For something different than the usual dinner at a restaurant for Valentine’s Day, we signed up for a Publix Aprons Cooking School class. We’ve enjoyed these before, and the night’s menu looked appealing. It was a popular choice. The place was full with 48 people present to watch the demo-style class. As we waited for the show to start, one of the chefs poured us each a welcome glass of Cupcake Sparkling Rosé wine. I enjoyed it more than I thought I would. I grew up on rosés before learning to appreciate drier varieties. Remember Lancer’s? First course was a Pistachio Shortbread with Goat Cheese, Strawberries, and Mint-Honey paired with a Kim Crawford Sauvignon Blanc. This was almost like dessert. The shortbread was a tasty cookie. The wine went well with this selection but it was a bit too fruity for my taste. I’d like it better before dinner. The next course was really good and very hearty. I could have made a meal out of this alone. We got a generous portion of Seared Sea Scallop Chowder with Smoky Sourdough Croutons paired with Bread & Butter Chardonnay. This wine went on my “I Like It” list. The soup was delicious. You could vary the recipe at home and make it with shrimp or lobster instead. If you use scallops, remove the abductor muscle from the sides. The main dish showed me a cooking technique I’d never heard of before. It used a temperature-regulated water bath. You insert the food in a vacuum sealed plastic bag, so you’d also need the vacuum device. I’ll never make this at home with all the extra equipment required, but the meat was tasty and tender. The dark things are purple potatoes. Sous Vide Lamb Loin with Butter-Roasted Radishes, Carrots, and Baby Potatoes paired with a La Crema Pinot Noir. I liked the dry red wine. Tip for pearl onions: cut off the bottoms and blanch in boiling water for a minute, and the skin peels right off. The dessert, a Butterscotch-Toffee Budino (pudding) was paired with a Veuve Cliequot Brut Champagne. Apparently, the tinier the bubbles, the more expensive the brand. This one had lots of tiny bubbles. The pudding was like a dense flan, a rich dessert that melts in your mouth. We had a gourmet meal and wine for a decent price, plus we got to see an entertaining cooking demo and take home the recipes. Let’s check their calendar and see what’s appealing that is coming up next. GIVEAWAY Read my post on how to bring more romance into your lives at Booklovers Bench. While there, Enter Now to win a Samsung Galaxy Tablet in Booklovers Bench anniversary giveaway.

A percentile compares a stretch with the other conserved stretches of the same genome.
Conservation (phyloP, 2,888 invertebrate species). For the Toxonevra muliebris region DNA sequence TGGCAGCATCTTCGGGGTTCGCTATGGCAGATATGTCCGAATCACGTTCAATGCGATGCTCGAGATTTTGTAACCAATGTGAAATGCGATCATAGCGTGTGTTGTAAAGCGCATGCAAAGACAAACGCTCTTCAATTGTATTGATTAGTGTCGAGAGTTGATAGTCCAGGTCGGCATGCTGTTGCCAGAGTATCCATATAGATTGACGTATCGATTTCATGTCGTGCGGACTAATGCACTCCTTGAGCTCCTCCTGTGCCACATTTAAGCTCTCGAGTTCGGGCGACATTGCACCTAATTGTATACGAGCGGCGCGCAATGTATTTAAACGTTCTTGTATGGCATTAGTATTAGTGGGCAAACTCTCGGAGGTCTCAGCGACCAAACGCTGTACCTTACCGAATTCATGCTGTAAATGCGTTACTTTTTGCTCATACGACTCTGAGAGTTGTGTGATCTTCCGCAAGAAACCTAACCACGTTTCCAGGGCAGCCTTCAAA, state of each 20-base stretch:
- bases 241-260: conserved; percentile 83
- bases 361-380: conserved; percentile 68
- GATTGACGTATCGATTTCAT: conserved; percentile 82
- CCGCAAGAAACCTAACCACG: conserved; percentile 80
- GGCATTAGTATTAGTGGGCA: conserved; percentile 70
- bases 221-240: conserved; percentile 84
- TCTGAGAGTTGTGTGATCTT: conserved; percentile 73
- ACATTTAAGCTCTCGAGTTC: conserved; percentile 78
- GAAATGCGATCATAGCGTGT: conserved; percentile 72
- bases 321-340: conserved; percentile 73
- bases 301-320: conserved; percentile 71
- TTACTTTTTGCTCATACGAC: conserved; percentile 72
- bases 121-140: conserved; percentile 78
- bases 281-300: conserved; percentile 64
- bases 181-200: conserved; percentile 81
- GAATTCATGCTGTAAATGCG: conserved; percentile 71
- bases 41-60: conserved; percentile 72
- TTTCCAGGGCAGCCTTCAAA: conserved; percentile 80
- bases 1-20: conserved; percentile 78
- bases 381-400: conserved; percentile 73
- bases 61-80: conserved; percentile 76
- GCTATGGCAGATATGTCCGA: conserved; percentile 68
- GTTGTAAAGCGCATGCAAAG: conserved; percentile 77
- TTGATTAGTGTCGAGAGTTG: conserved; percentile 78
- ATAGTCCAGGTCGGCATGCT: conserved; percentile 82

Happy New Year! Time is moving on, so let me tell you about our latest adventures in Orlando over Christmas. We took a stroll at The Mall at Millenia that was nicely decorated for the holidays. Dinner included an evening at Bosphorus Turkish Cuisine. We began with their hollow lava bread and hummus appetizer. I really liked the zucchini patties served with yogurt. I could eat this savory dish for an entire meal. The appetizer includes three huge pancakes, so be prepared to share. I didn’t care so much for the falafel ones. My husband had the lamb shish-kabob for his entrée, and I had moussaka. I always like this eggplant dish. I’d wanted to explore the Island Grove Wine Company at Formosa Gardens in Kissimmee. It’s mostly a retail store with a café and tasting bar. Although they advertise tours and a botanical garden, these don’t really exist. We each enjoyed a turkey sandwich along with our wine tasting. I liked the dry blueberry, the slightly sweet peach, and the cranberry wine. The company has a full-fledged winery at Hawthorne, FL: https://www.islandgrovewinecompany.com/ From here, we went down the street to an indoor flea market but the twisting stalls held a collection of shlock. Good place for tourists but not for us. It doesn’t compare to the Festival Marketplace at home. Coming Next: Christmas Day in Disney Springs GIVEAWAY Enter to win a $25 Amazon/BN Gift Card at Booklover’s Bench